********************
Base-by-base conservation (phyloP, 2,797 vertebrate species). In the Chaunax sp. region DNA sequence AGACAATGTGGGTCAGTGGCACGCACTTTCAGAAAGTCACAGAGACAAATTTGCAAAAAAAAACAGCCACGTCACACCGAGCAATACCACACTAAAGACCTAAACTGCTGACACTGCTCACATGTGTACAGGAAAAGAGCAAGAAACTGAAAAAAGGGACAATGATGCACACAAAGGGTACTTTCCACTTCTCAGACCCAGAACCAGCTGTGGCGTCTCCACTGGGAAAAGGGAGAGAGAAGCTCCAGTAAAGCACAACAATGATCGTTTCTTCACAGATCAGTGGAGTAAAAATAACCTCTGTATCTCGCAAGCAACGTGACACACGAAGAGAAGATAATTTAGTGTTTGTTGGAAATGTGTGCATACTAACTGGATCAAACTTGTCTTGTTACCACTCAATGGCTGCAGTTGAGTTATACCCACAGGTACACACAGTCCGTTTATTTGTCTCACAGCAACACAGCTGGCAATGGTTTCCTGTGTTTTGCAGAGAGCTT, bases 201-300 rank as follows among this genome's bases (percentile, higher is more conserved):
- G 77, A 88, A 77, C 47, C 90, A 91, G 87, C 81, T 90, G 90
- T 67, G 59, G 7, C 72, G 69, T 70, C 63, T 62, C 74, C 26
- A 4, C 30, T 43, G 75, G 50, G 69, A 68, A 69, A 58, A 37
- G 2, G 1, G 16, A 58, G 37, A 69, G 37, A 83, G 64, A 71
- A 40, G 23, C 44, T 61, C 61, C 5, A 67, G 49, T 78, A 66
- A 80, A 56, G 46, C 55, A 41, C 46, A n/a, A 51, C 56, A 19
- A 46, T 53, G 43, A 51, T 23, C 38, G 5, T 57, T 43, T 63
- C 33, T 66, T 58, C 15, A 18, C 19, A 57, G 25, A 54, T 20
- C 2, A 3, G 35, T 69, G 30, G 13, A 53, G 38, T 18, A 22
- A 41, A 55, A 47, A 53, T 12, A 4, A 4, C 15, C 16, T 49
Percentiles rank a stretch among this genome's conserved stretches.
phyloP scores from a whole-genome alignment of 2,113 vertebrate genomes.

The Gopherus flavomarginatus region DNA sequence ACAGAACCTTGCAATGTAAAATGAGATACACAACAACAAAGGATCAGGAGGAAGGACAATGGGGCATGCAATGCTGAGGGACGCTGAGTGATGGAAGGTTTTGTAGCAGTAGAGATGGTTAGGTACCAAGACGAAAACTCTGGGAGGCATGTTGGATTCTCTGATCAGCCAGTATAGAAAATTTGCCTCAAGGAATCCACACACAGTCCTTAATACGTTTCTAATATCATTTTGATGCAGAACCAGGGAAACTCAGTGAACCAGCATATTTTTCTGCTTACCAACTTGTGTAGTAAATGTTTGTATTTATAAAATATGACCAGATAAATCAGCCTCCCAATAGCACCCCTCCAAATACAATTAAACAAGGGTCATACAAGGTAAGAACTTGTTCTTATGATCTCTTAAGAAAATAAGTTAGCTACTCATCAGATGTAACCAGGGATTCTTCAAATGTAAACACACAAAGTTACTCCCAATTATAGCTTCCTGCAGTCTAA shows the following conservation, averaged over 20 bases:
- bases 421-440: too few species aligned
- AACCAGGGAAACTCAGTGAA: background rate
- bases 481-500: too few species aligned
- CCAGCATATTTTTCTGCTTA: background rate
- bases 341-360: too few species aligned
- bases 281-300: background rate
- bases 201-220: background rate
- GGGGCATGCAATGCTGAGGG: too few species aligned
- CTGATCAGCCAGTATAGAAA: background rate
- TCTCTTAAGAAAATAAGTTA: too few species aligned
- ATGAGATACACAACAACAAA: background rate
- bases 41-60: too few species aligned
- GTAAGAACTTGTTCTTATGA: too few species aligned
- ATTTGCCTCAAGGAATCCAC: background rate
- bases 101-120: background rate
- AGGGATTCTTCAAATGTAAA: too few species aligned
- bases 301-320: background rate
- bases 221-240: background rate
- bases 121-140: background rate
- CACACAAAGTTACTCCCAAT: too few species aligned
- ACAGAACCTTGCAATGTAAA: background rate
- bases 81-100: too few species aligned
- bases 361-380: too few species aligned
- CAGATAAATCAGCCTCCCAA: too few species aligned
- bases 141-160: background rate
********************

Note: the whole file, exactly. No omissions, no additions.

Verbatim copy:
Base-by-base conservation (phyloP, 2,797 vertebrate species). In the Chaunax sp. region DNA sequence AGACAATGTGGGTCAGTGGCACGCACTTTCAGAAAGTCACAGAGACAAATTTGCAAAAAAAAACAGCCACGTCACACCGAGCAATACCACACTAAAGACCTAAACTGCTGACACTGCTCACATGTGTACAGGAAAAGAGCAAGAAACTGAAAAAAGGGACAATGATGCACACAAAGGGTACTTTCCACTTCTCAGACCCAGAACCAGCTGTGGCGTCTCCACTGGGAAAAGGGAGAGAGAAGCTCCAGTAAAGCACAACAATGATCGTTTCTTCACAGATCAGTGGAGTAAAAATAACCTCTGTATCTCGCAAGCAACGTGACACACGAAGAGAAGATAATTTAGTGTTTGTTGGAAATGTGTGCATACTAACTGGATCAAACTTGTCTTGTTACCACTCAATGGCTGCAGTTGAGTTATACCCACAGGTACACACAGTCCGTTTATTTGTCTCACAGCAACACAGCTGGCAATGGTTTCCTGTGTTTTGCAGAGAGCTT, bases 201-300 rank as follows among this genome's bases (percentile, higher is more conserved):
- G 77, A 88, A 77, C 47, C 90, A 91, G 87, C 81, T 90, G 90
- T 67, G 59, G 7, C 72, G 69, T 70, C 63, T 62, C 74, C 26
- A 4, C 30, T 43, G 75, G 50, G 69, A 68, A 69, A 58, A 37
- G 2, G 1, G 16, A 58, G 37, A 69, G 37, A 83, G 64, A 71
- A 40, G 23, C 44, T 61, C 61, C 5, A 67, G 49, T 78, A 66
- A 80, A 56, G 46, C 55, A 41, C 46, A n/a, A 51, C 56, A 19
- A 46, T 53, G 43, A 51, T 23, C 38, G 5, T 57, T 43, T 63
- C 33, T 66, T 58, C 15, A 18, C 19, A 57, G 25, A 54, T 20
- C 2, A 3, G 35, T 69, G 30, G 13, A 53, G 38, T 18, A 22
- A 41, A 55, A 47, A 53, T 12, A 4, A 4, C 15, C 16, T 49
Percentiles rank a stretch among this genome's conserved stretches.
phyloP scores from a whole-genome alignment of 2,113 vertebrate genomes.

The Gopherus flavomarginatus region DNA sequence ACAGAACCTTGCAATGTAAAATGAGATACACAACAACAAAGGATCAGGAGGAAGGACAATGGGGCATGCAATGCTGAGGGACGCTGAGTGATGGAAGGTTTTGTAGCAGTAGAGATGGTTAGGTACCAAGACGAAAACTCTGGGAGGCATGTTGGATTCTCTGATCAGCCAGTATAGAAAATTTGCCTCAAGGAATCCACACACAGTCCTTAATACGTTTCTAATATCATTTTGATGCAGAACCAGGGAAACTCAGTGAACCAGCATATTTTTCTGCTTACCAACTTGTGTAGTAAATGTTTGTATTTATAAAATATGACCAGATAAATCAGCCTCCCAATAGCACCCCTCCAAATACAATTAAACAAGGGTCATACAAGGTAAGAACTTGTTCTTATGATCTCTTAAGAAAATAAGTTAGCTACTCATCAGATGTAACCAGGGATTCTTCAAATGTAAACACACAAAGTTACTCCCAATTATAGCTTCCTGCAGTCTAA shows the following conservation, averaged over 20 bases:
- bases 421-440: too few species aligned
- AACCAGGGAAACTCAGTGAA: background rate
- bases 481-500: too few species aligned
- CCAGCATATTTTTCTGCTTA: background rate
- bases 341-360: too few species aligned
- bases 281-300: background rate
- bases 201-220: background rate
- GGGGCATGCAATGCTGAGGG: too few species aligned
- CTGATCAGCCAGTATAGAAA: background rate
- TCTCTTAAGAAAATAAGTTA: too few species aligned
- ATGAGATACACAACAACAAA: background rate
- bases 41-60: too few species aligned
- GTAAGAACTTGTTCTTATGA: too few species aligned
- ATTTGCCTCAAGGAATCCAC: background rate
- bases 101-120: background rate
- AGGGATTCTTCAAATGTAAA: too few species aligned
- bases 301-320: background rate
- bases 221-240: background rate
- bases 121-140: background rate
- CACACAAAGTTACTCCCAAT: too few species aligned
- ACAGAACCTTGCAATGTAAA: background rate
- bases 81-100: too few species aligned
- bases 361-380: too few species aligned
- CAGATAAATCAGCCTCCCAA: too few species aligned
- bases 141-160: background rate